UK workplaces will soon have up to five different generations working together side by side for the very first time (Meister & Willyerd 2009). From Traditionalists, born before 1945, to the incoming Generation 2020s, born after 1997, people from 17 to 70+ will be working in the same organisations and collaborating in the same teams. Managers will be faced with the challenge of leading staff from across these five different generations in a dynamic, fast-moving and challenging work environment.

We’re also heading towards a serious talent and skills shortage in a number of sectors. The number of young people coming into the workforce is insufficient to meet the needs of the future, while the number of older people remaining in work for longer periods grows with the abolition of the default retirement age (DRA) – around 90% of the current workforce will still be in work in the next decade (UKCES 2014a). If the demand for new, skilled and educated talent will outstrip supply by 2020 in the UK and many parts of the world (James 2013), are older workers a potentially untapped source of future labour – the nation’s hidden talent pool?

For this research, we looked most closely at the three generations occupying most of the current management positions – Baby Boomers (born 1945–1964), Generation X (born 1965–1979) and Millennials (born 1980–1997). These groups range from managers leading their first team to those leading whole departments and organisations. We wanted to discover how these generations worked together and what, if any, discrimination is occurring – as well as finding out if any of them held the key to tackling the looming talent gap.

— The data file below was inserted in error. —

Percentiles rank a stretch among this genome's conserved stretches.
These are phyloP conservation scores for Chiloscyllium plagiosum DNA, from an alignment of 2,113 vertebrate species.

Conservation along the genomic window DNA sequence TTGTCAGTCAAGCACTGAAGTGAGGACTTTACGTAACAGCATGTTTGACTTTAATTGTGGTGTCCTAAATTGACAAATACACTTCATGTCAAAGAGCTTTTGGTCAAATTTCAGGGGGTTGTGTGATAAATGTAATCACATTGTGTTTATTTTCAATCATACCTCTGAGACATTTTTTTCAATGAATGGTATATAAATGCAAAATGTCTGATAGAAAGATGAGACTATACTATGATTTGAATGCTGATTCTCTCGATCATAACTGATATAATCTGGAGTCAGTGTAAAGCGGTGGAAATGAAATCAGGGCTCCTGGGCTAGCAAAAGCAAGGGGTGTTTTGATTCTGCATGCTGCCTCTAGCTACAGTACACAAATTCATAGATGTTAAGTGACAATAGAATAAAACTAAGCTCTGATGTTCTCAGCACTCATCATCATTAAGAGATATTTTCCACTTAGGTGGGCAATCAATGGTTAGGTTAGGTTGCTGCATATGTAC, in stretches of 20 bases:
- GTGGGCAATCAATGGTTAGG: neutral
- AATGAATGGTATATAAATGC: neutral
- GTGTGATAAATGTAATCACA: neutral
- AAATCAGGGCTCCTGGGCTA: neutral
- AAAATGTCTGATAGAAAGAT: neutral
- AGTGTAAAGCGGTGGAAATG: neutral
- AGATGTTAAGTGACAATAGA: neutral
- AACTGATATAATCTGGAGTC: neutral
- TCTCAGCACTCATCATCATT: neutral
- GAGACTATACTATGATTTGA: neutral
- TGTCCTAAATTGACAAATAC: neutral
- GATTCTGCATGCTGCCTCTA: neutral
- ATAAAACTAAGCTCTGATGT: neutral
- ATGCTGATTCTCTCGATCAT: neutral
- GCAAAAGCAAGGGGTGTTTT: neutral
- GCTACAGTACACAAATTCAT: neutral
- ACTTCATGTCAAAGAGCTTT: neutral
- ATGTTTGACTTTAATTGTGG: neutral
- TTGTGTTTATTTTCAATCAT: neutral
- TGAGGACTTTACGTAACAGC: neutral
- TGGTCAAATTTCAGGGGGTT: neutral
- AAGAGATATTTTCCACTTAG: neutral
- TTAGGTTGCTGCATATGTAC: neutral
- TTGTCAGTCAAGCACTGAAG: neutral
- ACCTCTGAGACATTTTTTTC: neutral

Charles Elvin CEO, Institute of Leadership & Management

Untapped Talent: Can over 50s bridge the leadership skills gap?
Baby Boomers (aged 51–70) are seen as loyal, skilled and knowledgeable members of the workforce – but they aren’t viewed by their colleagues and managers as the ‘organisational stars’ of the future, and they are perceived as having little potential for further progression or development in their organisations.
Report findings
• Baby Boomers have vital knowledge and talent
• Baby Boomers aren’t seen to have the potential to progress
• Multi-generational teams are the new normal
• There are perceptions that different generations have different skills
• Generation X appear to be the most critical of all groups – including their own
While Baby Boomer managers are largely respected and valued in their organisations, there are still common misconceptions concerning skills and attributes. Dispelling these generational myths is an important first step to capitalising on and developing older talent.
• Recognise the benefits of an age diverse workforce
• Give ‘experience’ a name
• Everyone can keep learning
• Use coaching to support experienced workers
• Don’t lose the experience – create a network of alumni

Culled from Institute of Leadership & Management.
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